The F.B.I. said this month that QAnon adherents could turn to violence as some of the conspiracy theory’s major predictions, including that Democrats would be subject to mass arrest and detention, have not come to pass.
The conspiracy theory holds that a corrupt cabal of global elites and career government employees who run a Satan-worshiping, child sex-trafficking ring will soon be rounded up and punished for their misdeeds; and that former President Donald J. Trump will be restored to the presidency.
QAnon has grown online, with believers watching message boards for new information and directives from Q, an anonymous figure who posts predictions and tells adherents to “trust the plan.”
But the arrests have not happened and Mr. Trump did not return to the White House as predicted this spring, sowing doubts among some believers whose once decentralized community is now a large, real-world and global movement.
The F.B.I. said in a June 4 threat assessment that as people increasingly believe that they can no longer “trust the plan,” they could be compelled to shift “towards engaging in real-world violence — including harming perceived members of the ‘cabal’ such as Democrats and other political opposition — instead of continually awaiting Q’s promised actions which have not occurred.”
The two-page bulletin was compiled by the F.B.I. and the Department of Homeland Security, and was earlier reported by The Associated Press.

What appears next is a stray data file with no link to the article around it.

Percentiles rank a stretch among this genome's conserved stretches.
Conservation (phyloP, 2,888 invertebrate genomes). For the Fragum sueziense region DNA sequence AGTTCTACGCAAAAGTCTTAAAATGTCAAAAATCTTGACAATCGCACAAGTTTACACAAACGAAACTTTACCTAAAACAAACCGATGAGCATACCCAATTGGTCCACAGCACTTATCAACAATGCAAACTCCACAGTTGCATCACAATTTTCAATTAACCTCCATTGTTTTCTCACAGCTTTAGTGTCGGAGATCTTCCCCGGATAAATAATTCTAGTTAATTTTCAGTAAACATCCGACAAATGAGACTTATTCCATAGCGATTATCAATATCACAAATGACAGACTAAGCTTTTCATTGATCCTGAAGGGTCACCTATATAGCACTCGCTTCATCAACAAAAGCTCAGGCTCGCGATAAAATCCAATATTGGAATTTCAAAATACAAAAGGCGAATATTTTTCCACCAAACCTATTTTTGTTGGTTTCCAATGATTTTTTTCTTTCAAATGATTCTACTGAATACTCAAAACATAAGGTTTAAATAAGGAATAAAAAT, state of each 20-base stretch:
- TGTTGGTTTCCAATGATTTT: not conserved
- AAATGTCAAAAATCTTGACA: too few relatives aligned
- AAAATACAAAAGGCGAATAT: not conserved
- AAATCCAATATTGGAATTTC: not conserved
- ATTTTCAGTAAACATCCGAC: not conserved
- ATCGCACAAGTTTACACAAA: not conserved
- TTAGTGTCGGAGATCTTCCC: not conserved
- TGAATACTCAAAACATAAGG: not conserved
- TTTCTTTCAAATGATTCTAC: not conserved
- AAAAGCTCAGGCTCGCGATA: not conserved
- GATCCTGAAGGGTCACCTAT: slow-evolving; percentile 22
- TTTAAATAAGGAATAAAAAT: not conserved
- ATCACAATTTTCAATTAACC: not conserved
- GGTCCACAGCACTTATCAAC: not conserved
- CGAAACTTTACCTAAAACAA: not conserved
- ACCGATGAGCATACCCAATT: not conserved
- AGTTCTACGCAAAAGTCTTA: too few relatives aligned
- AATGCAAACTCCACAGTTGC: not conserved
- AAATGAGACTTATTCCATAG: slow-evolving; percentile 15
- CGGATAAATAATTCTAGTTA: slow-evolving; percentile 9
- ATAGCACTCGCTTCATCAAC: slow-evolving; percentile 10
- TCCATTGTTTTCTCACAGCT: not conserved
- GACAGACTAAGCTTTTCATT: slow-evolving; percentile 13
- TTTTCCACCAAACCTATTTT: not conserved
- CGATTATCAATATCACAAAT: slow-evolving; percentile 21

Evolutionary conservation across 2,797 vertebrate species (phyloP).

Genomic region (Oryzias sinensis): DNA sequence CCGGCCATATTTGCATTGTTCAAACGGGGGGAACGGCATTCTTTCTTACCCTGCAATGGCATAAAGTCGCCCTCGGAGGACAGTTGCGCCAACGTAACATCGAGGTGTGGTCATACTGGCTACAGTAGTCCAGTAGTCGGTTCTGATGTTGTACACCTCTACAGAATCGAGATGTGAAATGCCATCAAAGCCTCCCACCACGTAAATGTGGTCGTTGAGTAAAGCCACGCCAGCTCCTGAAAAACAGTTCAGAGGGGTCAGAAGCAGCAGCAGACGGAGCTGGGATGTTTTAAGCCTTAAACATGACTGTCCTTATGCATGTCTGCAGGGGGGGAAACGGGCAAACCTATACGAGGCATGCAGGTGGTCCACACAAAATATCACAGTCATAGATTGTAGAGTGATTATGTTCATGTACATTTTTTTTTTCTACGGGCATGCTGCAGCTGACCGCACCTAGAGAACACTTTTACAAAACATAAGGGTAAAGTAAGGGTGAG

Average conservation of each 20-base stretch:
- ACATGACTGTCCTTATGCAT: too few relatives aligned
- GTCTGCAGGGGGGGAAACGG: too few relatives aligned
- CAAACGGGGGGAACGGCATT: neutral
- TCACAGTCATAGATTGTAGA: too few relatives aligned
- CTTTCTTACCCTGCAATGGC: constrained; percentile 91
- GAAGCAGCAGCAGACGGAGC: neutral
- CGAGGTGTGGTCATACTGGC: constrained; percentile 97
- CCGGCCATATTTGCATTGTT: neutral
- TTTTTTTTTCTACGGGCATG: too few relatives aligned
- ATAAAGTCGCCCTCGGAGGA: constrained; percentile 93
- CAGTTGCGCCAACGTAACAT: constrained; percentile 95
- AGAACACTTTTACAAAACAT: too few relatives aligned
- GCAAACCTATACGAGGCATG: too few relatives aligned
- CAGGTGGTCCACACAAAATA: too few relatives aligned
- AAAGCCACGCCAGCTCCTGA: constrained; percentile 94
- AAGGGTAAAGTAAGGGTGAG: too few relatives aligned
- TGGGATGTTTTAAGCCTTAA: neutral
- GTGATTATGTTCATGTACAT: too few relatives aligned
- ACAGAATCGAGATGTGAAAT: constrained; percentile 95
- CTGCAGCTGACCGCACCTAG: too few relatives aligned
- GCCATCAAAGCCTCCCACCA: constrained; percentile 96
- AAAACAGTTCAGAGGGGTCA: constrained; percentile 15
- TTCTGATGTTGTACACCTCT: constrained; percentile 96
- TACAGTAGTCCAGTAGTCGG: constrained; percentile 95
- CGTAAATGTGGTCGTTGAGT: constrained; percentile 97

It said that other QAnon adherents may disengage from the movement or reduce their involvement now that several long-promised QAnon predictions had failed to materialize. And it said that major tech companies also helped people to disengage from the movement after they began to remove QAnon content.
The F.B.I. detailed instances when QAnon believers have turned to violence, noting that it had arrested more than 20 self-identified QAnon adherents who participated in the Jan. 6 attack on the Capitol. A popular belief within QAnon was that the election had been stolen from Mr. Trump and that true patriots would fight to keep him in office.
The F.B.I. emphasized that believing in QAnon or consuming materials related to the conspiracy theory was activity protected by the First Amendment, and that the conspiracy theory falls under the purview of law enforcement only when adherents engage in violent or other illegal activity.
But the F.B.I. also said that the fact that some of the domestic violent extremists who participated in the Jan. 6 attack identified as QAnon adherents “underscores how the current environment likely will continue to act as a catalyst for some to begin accepting the legitimacy of violent action.”